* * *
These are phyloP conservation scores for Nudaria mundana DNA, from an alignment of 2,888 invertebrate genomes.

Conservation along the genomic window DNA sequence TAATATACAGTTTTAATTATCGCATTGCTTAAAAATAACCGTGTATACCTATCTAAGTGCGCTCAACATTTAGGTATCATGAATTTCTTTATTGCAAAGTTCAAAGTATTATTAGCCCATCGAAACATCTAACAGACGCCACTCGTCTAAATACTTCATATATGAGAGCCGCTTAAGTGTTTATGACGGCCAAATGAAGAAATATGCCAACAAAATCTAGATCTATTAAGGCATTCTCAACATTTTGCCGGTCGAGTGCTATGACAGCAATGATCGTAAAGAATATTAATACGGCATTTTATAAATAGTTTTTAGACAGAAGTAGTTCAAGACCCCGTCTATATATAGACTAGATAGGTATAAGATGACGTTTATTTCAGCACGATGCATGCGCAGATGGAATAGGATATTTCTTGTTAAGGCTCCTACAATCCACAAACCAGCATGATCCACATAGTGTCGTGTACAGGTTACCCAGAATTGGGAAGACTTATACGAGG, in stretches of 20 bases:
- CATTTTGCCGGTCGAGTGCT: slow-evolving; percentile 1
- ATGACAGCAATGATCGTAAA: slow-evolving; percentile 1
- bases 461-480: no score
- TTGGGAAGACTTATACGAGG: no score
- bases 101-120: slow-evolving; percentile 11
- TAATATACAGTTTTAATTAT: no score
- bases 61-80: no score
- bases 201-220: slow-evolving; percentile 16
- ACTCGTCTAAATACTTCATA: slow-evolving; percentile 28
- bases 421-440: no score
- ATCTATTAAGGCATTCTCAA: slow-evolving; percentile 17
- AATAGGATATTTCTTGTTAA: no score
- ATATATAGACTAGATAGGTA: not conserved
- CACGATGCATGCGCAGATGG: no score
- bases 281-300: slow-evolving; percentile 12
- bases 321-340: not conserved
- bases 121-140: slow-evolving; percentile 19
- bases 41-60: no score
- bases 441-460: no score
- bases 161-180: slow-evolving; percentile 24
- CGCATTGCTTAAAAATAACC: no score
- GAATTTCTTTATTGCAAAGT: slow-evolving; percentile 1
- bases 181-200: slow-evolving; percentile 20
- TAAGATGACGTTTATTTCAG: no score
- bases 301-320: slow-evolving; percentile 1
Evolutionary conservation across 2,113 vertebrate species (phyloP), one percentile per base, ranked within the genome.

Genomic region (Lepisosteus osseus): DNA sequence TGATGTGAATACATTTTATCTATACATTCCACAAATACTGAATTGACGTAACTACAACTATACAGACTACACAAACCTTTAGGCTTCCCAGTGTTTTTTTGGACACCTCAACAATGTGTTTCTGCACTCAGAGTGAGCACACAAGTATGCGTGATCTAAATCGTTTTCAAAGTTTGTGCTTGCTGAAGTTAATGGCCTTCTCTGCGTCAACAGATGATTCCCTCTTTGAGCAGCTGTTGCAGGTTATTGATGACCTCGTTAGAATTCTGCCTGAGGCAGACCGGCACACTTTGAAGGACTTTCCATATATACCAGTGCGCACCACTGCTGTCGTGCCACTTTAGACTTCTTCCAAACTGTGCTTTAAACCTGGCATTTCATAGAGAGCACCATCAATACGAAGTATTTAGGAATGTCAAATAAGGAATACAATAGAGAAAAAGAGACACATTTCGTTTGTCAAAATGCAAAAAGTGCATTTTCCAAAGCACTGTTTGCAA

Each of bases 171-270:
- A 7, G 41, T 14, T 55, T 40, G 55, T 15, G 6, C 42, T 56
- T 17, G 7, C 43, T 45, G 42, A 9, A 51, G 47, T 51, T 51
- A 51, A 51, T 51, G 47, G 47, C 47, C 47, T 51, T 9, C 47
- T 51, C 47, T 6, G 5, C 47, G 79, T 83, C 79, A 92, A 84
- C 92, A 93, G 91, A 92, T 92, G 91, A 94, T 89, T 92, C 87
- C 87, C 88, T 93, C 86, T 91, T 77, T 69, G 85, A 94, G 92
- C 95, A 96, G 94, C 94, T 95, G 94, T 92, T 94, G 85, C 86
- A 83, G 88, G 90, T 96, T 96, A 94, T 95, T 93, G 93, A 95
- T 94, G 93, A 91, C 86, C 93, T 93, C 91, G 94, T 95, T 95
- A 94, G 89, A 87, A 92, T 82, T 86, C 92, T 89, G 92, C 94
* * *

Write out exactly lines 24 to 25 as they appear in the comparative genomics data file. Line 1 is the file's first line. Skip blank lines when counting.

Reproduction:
- GAATTTCTTTATTGCAAAGT: slow-evolving; percentile 1
- bases 181-200: slow-evolving; percentile 20